A temporary injunction is properly granted where: 1) immediate and irreparable harm will otherwise result, 2) the moving party has a clear legal right thereto, 3) the movant has no adequate remedy at law, and 4) where the public interest will not be disserved. See Florida High School Activities Ass'n v. Kartenovich, 749 So.2d 1290 (Fla. 3d DCA 2000); Miami-Dade Cty. v. Church & Tower, Inc., 715 So.2d 1084, 1087 (Fla. 3d DCA 1998); and Cordis Corp. v. Prooslin, 482 So.2d 486, 489-90 (Fla. 3d DCA 1986). First, we agree with the probate court's finding that based on the evidence, immediate and irreparable harm would result if the injunction were not granted. The Estate is subject to immediate and irreparable harm if Alfredo Patrone is recognized as the rightful owner of the bearer certificates because this could subject the assets of the Estate to dissipation.
Second, the Estate has a clear legal right to this relief. This Court held in Estate of Conger v. Conger, 414 So.2d 230, 233 (Fla. 3d DCA 1982): “A circuit court, sitting in its probate capacity, has inherent jurisdiction to monitor the administration of an estate and to take such appropriate action as it may deem necessary to preserve the assets of the estate for the benefit of the ultimate beneficiaries.” Furthermore, a probate court has the authority to issue temporary injunctions freezing assets claimed to belong to a decedent's estate, even though ultimate ownership of those assets may be in dispute. See Wise v. Schmidek, 649 So.2d 336, 337 (Fla. 3d DCA 1995); Sanchez v. Solomon, 508 So.2d 1264 (Fla. 3d DCA 1987).
We note that the record reflects that there is no sworn testimony to rebut the P.R.'s verified petition that established a clear legal right pursuant to section 733.607(1), Florida Statutes (1997), to recover possession of estate property, or to support Alfredo Patrone's claim to the stock certificates. Further, the record indicates that since January 1995, the stock has been listed on the estate's inventory as an asset of the decedent, without objection by Patrone.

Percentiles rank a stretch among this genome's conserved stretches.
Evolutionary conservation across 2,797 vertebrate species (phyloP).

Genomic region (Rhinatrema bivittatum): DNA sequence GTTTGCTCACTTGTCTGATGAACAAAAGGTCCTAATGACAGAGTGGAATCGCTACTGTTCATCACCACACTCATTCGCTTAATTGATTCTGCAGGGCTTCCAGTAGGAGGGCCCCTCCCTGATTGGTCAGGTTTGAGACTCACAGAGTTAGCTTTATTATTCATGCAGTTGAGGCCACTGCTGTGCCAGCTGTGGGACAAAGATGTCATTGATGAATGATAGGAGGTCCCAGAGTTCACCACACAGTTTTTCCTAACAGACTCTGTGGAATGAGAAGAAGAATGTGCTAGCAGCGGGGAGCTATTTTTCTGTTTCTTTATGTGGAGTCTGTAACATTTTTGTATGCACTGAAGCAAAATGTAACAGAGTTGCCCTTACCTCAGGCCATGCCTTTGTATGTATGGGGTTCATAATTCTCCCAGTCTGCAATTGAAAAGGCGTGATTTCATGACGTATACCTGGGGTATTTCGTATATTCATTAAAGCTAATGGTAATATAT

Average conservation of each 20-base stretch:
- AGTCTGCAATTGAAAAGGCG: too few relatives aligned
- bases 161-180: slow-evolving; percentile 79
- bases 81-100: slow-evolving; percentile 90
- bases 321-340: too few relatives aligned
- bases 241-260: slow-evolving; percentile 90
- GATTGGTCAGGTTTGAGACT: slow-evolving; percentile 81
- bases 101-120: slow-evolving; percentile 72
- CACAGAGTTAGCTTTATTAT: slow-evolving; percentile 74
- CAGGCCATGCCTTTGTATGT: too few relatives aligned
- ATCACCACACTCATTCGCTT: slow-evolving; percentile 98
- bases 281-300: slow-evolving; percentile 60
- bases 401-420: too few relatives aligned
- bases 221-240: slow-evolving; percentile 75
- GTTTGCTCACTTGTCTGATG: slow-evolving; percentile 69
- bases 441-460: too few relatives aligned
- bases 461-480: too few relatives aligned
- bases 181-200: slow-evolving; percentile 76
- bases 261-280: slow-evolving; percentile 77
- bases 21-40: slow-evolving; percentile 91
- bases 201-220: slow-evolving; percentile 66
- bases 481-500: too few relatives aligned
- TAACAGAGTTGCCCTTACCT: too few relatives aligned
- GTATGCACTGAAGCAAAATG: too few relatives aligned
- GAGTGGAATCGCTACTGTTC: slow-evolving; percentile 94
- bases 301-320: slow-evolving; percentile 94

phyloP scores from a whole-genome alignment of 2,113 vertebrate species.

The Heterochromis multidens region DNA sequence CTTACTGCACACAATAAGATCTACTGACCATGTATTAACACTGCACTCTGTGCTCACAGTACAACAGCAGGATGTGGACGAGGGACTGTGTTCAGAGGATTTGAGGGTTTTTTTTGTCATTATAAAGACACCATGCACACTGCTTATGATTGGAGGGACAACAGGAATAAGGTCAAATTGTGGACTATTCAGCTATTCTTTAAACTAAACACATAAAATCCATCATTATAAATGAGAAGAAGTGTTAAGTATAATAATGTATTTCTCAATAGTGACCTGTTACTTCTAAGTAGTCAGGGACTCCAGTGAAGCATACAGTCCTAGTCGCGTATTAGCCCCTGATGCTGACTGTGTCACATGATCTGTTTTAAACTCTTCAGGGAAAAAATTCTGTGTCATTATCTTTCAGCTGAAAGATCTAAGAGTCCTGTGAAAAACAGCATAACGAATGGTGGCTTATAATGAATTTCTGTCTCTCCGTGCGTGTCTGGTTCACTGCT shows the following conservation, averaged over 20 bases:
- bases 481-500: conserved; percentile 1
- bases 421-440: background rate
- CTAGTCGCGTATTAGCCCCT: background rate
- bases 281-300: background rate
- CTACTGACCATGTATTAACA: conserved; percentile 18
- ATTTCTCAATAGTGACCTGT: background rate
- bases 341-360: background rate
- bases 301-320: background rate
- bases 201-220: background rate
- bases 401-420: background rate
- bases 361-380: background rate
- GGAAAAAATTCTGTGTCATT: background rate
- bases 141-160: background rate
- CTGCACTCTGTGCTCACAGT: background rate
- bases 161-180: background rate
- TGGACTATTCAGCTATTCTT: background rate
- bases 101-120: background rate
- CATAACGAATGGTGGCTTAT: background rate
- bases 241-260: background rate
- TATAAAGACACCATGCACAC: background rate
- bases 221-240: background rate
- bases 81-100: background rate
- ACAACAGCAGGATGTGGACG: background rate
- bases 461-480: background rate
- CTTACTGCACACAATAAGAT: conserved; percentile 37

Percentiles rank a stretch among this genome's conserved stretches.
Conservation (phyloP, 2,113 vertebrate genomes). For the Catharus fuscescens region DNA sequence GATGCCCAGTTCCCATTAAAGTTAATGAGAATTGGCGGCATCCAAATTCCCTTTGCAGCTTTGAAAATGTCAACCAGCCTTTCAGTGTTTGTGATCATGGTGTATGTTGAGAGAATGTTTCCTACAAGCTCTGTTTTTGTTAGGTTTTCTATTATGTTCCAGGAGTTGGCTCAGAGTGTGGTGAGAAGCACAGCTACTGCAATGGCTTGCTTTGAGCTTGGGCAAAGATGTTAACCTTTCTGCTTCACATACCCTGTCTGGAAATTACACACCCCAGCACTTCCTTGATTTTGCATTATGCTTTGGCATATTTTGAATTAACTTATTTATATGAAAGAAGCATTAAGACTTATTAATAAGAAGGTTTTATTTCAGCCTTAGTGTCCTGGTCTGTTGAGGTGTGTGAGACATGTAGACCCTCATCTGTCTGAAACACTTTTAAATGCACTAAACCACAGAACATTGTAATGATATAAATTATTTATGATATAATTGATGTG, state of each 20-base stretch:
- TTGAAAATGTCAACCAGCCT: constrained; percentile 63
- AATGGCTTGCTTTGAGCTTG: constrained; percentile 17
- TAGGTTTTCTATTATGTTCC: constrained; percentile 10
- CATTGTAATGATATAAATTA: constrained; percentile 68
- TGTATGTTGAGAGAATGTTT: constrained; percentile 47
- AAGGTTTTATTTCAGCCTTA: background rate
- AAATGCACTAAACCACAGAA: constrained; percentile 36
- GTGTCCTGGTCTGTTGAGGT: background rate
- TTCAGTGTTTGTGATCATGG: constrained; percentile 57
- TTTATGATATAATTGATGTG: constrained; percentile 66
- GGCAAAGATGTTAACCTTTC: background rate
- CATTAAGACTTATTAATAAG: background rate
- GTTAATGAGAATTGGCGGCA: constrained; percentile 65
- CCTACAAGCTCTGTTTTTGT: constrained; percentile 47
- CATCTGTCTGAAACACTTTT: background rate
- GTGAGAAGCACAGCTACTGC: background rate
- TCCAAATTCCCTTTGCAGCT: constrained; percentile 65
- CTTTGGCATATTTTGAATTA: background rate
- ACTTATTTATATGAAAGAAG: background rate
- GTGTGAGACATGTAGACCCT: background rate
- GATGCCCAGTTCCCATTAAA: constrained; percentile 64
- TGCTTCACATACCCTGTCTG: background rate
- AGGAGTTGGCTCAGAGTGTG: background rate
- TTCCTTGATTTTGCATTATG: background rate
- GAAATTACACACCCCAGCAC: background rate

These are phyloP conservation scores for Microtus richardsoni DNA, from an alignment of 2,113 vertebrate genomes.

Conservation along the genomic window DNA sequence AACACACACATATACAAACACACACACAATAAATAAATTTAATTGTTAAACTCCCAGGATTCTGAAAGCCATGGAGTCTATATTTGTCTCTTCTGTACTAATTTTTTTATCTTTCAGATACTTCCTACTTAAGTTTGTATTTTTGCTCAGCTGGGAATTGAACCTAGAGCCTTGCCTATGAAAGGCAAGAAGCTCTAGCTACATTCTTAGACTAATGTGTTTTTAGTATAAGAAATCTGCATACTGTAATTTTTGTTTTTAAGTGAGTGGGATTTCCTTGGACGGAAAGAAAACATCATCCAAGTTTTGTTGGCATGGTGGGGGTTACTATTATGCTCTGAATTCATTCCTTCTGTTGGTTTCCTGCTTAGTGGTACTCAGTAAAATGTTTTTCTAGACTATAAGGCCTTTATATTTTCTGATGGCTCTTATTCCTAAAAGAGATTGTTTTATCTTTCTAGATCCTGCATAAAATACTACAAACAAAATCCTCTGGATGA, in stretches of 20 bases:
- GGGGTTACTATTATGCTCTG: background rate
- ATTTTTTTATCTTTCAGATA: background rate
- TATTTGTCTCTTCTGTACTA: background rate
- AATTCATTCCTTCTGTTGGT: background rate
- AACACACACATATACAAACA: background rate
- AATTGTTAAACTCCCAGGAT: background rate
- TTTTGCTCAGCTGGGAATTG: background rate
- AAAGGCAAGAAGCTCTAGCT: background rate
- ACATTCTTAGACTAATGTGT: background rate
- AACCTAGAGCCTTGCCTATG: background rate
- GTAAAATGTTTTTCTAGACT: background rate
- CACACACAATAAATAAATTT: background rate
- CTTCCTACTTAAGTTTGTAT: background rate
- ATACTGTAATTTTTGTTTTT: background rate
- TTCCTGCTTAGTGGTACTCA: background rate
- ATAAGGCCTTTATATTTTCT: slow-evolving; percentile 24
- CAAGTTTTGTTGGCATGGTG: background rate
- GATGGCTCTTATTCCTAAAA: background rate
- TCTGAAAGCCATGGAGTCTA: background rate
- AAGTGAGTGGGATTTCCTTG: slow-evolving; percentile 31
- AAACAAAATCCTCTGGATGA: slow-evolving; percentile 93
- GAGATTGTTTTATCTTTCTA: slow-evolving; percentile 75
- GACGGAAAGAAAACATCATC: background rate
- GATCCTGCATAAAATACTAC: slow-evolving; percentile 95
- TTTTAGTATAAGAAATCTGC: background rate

Third, the Estate has no adequate legal remedy. As the P.R. alleged in his Emergency Amended Petition for Recovery of Possession of Property, it appears that the property has been removed from the State of Florida. A potential remedy such as a writ of replevin would only reach property in the State. See Advantage Car Rental & Sales, Inc. v. Mitsubishi Motor Sales of Am., Inc., 664 So.2d 46, 47 (Fla. 3d DCA 1995). Thus, this remedy would be inadequate.
Finally, the public interest supports the relief requested by the Estate. We agree with the Estate that there is a strong public interest in marshalling the assets of a decedent's estate. This is evidenced by such cases as Perez v. Lopez, 454 So.2d 777, 778 (Fla. 3d DCA 1984), in which this Court approved the power of the probate court, pending estate administration, to grant injunctions as to assets in which the decedent may have had an interest and as to which the value could be ascertained, including corporate stock. See also Estate of Conger.
The function of the temporary injunction the P.R. requested below was not to determine the ownership of the subject stock but merely to preserve the asset pending the outcome of that determination. This is consistent with the P.R.'s clear legal right under Florida's Probate Code, section 733.607(1) to “take all steps reasonably necessary for the management, protection and preservation of the estate until distribution.”
Thus, the lower court erred in denying the temporary injunctive relief requested in the P.R.'s Emergency Amended Petition for Recovery of Property.
Reversed and remanded with directions to grant the temporary injunction requested by the P.R.'s petition.
I respectfully dissent. The trial court did not abuse its discretion by denying the mandatory injunction requiring the decedent's niece, Stefanella Barsanti Patrone (“Patrone”), to deposit stock certificates into the court registry.
Mandatory injunctions, which compel an affirmative action by the party enjoined, are particularly disfavored by courts and are seldom granted. See Groff G.M.C. Trucks, Inc. v. Driggers, 101 So.2d 58 (Fla. 1st DCA 1958); Washingtonian Apartment Hotel v. Schneider, 75 So.2d 907 (Fla.1954).
As noted by the majority, in order to justify the granting of a temporary mandatory injunction, the party seeking relief must satisfy specific standards and establish a clear legal right to the relief sought. See Florida High School Activities Ass'n v. Kartenovich, 749 So.2d 1290 (Fla. 3d DCA 2000). Only where irreparable harm will result and where the movant is without an adequate remedy at law, will relief by injunction be proper. See Miami-Dade County v. Church & Tower, Inc., 715 So.2d 1084 (Fla. 3d DCA 1998).